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Same-day Diagnosis Prevents Progression of Mycoplasma Infection
Hoover is a 3-year-old, male domestic short-haired cat who presented to NorthStar VETS' emergency service for acute onset of howling, panting, lethargy and not eating. We learned he occasionally goes outside supervised, he was up-to-date on his vaccines, and he previously tested negative for feline FIV/FeLV (feline immunodeficiency virus/feline leukemia). Physical exam findings were relatively unremarkable. Diagnostic tests were performed including in-house CBC/Chem panel (blood tests) and two-view thoracic and abdominal radiographs (x-rays).
The blood tests revealed that Hoover had severe non-regenerative anemia and mild bilirubinemia. He was transferred to NorthStar VETS' Internal Medicine Department for further work-up, where a pathology review of the peripheral blood smear was ordered and read immediately.
This review showed that the vast majority of Hoover's red cells contained a parasite known as Mycoplasma (also called feline hemoplasma). This is a type of bacteria that lives on the surface of red cells, resulting in structural damage that can cause red cell destruction and hemolytic anemia.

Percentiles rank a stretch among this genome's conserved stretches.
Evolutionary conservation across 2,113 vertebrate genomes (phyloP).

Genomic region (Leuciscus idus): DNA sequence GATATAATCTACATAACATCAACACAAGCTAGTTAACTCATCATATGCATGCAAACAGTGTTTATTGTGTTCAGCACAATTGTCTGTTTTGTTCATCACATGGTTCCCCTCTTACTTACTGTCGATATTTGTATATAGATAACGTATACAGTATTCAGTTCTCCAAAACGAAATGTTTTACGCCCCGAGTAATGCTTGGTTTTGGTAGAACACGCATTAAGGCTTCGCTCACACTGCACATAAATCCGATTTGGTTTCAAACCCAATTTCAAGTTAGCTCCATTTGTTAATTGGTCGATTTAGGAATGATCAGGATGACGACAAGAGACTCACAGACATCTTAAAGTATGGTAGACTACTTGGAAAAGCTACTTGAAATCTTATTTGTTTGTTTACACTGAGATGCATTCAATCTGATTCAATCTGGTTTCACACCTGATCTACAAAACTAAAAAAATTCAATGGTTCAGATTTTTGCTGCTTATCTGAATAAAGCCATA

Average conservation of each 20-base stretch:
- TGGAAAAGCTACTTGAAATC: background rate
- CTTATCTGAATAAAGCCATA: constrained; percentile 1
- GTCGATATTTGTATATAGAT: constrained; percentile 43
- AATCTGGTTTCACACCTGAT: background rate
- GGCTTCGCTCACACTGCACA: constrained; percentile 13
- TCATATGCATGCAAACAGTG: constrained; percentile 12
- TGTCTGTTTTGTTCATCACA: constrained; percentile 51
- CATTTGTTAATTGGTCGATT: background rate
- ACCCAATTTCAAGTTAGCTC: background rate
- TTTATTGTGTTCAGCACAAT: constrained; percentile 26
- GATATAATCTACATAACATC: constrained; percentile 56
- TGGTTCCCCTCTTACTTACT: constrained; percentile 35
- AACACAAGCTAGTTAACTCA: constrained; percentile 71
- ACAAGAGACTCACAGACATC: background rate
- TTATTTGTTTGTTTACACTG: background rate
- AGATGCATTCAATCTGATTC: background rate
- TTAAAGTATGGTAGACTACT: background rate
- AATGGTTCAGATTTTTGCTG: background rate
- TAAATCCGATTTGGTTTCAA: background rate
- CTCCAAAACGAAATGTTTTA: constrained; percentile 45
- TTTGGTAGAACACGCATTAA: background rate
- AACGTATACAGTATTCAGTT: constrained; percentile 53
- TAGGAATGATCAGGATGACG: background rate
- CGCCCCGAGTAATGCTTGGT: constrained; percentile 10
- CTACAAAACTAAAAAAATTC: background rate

Mycoplasma is primarily transmitted through the bites of fleas and ticks. Once recognized, this infection is easily treated with antibiotics, although once infected, most cats remain asymptomatic carriers for life. The infection can recur with stress.
Hoover was sent home on a 21-day antibiotic regimen to treat the infection along with a short course of steroids (prednisone) to prevent the body from destroying its own red cells. His red blood cell count (also referred to as packed cell volume, or PCV) is being monitored by his referral veterinarian and is improving with each visit.